The date which the angel speaks of is well known, as long as we make sure that we use the right date according to what Gabriel explicitly says. There are two earlier dates where first Cyrus decrees the rebuilding only of the Temple, as recorded by the prophet Ezra and then there is a second decree to rebuild the temple, supporting Cyrus' original decree by King Artaxerxes. But they are decrees to build the temple, where Gabriel explicitly tells that Daniel that the 70 weeks starts from “... from the going forth of the command To restore and build Jerusalem.”

 

Also notice that we don't jump from there right to 70 weeks.

 

No, there are only “7 weeks and sixty-two weeks,” or 69 weeks from the starting date until “Messiah the Prince.”

 

You've heard me say many times over the years that the religious leaders knew to be looking for the Messiah at the time of Jesus' incarnation because of Daniel's prophecies. This is the fundamental prophecy from that was used to set that date.

 

We have a known start date, “the going forth of the command to rebuild Jerusalem,” which is recorded by Nehemiah. In Nehemiah chapter 2 we read;

 

And it came to pass in the month of Nisan, in the twentieth year of King Artaxerxes, when wine was before him, that I took the wine and gave it to the king. Now I had never been sad in his presence before. 2 Therefore the king said to me, “Why is your face sad, since you are not sick? This is nothing but sorrow of heart.”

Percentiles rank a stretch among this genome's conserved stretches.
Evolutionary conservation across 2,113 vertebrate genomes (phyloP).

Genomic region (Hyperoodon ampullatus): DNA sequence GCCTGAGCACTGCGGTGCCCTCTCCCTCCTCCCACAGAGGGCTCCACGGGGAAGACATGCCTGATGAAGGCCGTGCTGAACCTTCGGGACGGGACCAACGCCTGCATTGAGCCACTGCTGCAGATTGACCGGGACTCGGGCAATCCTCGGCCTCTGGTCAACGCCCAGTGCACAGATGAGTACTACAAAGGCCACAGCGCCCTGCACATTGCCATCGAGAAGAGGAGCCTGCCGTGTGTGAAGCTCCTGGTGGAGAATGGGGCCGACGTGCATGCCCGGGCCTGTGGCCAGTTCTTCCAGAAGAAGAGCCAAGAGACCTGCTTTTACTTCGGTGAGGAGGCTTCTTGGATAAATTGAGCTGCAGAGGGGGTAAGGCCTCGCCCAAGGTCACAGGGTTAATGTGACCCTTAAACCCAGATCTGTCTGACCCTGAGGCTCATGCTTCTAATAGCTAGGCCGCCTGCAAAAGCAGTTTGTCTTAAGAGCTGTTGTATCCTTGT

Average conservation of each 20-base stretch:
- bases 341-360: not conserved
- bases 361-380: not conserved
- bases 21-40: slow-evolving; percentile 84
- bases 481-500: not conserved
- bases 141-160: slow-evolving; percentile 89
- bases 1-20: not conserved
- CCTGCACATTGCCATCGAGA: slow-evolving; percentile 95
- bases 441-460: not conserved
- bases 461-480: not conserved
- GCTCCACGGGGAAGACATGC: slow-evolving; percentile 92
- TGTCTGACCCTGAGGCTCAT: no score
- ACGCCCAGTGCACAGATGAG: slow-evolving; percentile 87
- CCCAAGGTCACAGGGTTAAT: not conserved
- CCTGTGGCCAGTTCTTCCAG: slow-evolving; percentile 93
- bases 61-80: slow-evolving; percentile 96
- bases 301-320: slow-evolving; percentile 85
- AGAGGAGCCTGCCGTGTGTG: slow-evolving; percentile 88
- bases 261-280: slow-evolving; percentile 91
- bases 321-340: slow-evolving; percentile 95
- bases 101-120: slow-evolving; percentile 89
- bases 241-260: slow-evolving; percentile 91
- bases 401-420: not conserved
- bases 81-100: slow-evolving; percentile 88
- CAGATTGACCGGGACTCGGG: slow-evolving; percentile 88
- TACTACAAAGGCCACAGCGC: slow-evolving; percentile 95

So I became dreadfully afraid, 3 and said to the king, “May the king live forever! Why should my face not be sad, when the city, the place of my fathers’ tombs, lies waste, and its gates are burned with fire?”

 

4 Then the king said to me, “What do you request?”

 

So I prayed to the God of heaven. 5 And I said to the king, “If it pleases the king, and if your servant has found favor in your sight, I ask that you send me to Judah, to the city of my fathers’ tombs, that I may rebuild it.”

 

6 Then the king said to me (the queen also sitting beside him), “How long will your journey be? And when will you return?” So it pleased the king to send me; and I set him a time.

 

7 Furthermore I said to the king, “If it pleases the king, let letters be given to me for the governors of the region beyond the River,[a] that they must permit me to pass through till I come to Judah, 8 and a letter to Asaph the keeper of the king’s forest, that he must give me timber to make beams for the gates of the citadel which pertains to the temple,[b] for the city wall, and for the house that I will occupy.” And the king granted them to me according to the good hand of my God upon me.